Cindy Barha is a postdoctoral research fellow at the University of British Columbia. Cindy’s career goal is to understand how biological sex (i.e., female, male) influences cognitive function and brain aging to determine why women are at increased risk for certain forms of dementia (i.e., Alzheimer’s disease), with the ultimate aim to improve women’s brain health. The first objective of her transdisciplinary research program is to examine how biological sex, genetics, and parity (e.g., number of pregnancies) influence cognitive trajectories across the lifespan while delineating the underlying neurobiological mechanisms. Secondly, her research program focuses on how these factors and cognitive trajectories determine the brain’s responsivity to different interventions (e.g., exercise) later in life through altered neuroplastic potential.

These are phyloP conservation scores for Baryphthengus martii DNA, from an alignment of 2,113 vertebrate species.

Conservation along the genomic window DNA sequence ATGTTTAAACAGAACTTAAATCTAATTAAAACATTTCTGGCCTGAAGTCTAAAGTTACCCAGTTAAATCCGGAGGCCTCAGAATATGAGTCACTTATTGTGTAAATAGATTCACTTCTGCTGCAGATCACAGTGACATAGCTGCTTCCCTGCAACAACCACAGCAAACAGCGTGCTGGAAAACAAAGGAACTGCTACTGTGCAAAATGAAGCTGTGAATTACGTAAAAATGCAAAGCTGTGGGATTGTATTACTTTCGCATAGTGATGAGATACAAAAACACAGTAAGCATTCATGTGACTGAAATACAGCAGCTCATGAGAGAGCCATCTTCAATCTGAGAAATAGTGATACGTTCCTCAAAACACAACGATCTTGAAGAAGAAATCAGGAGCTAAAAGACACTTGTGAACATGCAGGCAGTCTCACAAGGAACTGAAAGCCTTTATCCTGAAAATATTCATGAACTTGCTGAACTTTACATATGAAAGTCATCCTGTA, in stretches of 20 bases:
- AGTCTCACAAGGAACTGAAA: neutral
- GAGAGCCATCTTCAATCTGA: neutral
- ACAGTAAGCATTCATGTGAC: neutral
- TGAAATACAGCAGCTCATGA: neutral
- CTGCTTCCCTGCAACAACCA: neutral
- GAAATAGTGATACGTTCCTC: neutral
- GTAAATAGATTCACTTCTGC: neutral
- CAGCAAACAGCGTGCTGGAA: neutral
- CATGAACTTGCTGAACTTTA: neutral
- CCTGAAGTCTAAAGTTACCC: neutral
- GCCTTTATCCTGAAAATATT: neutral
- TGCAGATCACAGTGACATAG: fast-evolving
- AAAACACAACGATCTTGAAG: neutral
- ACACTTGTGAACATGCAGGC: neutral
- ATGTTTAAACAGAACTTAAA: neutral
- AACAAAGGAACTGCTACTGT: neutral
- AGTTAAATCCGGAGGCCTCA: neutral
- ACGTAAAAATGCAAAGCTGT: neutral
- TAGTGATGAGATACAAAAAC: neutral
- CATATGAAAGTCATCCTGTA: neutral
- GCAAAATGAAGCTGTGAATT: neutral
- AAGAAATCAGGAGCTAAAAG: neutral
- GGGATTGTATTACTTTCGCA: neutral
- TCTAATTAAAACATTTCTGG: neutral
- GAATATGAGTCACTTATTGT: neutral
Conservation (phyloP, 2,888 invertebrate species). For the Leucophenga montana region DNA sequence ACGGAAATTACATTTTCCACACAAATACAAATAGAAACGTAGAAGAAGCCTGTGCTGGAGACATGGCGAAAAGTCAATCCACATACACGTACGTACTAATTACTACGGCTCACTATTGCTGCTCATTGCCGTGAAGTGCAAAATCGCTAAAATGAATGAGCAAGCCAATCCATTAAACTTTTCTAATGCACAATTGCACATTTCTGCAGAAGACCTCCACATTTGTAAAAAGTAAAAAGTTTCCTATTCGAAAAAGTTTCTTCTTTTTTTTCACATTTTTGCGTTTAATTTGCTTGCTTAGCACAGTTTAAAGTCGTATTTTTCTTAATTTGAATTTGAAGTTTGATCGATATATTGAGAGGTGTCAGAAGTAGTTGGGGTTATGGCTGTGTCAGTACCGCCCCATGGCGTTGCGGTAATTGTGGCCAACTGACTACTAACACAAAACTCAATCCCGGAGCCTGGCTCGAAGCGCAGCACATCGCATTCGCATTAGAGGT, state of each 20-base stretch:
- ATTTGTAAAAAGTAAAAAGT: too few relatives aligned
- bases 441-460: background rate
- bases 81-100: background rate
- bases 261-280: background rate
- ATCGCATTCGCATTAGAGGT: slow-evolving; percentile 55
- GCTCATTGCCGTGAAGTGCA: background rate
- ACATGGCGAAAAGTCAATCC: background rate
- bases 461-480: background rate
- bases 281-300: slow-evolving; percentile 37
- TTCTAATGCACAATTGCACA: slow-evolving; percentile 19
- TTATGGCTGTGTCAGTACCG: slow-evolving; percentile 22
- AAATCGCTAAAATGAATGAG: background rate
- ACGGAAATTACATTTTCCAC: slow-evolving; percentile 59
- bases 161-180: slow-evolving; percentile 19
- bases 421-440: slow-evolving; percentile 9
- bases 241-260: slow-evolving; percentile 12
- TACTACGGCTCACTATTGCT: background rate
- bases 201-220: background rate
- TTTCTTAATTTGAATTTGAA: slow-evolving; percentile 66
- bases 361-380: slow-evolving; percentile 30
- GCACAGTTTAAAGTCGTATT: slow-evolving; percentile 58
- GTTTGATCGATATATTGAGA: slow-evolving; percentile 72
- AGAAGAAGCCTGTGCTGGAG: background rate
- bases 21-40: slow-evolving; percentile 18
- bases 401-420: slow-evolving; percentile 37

Cindy received a PhD in Behavioural Neuroscience from the University of British Columbia and completed a postdoctoral fellowship in the Faculty of Health Sciences at Simon Fraser University. She is currently supported by a fellowship from the Alzheimer’s Association (USA) and Brain Canada.
Episodes for this expert
Are you constantly losing your keys? Or maybe your train of thought mid-sentence – every sentence? Maybe you’re like me and chalk it up to “mom brain.” But is “mom brain” real, or just something we tell ourselves to feel better when we forget to actually put laundry detergent in the washing machine to clean our dirty clothes or find the milk in the pantry? (That can’t just be me, right?) Today, we’re talking with moms and a researcher about the science behind “mom brain.” So if you find yourself being extra forgetful these days, don’t worry. You’ll quickly hear you’re not alone.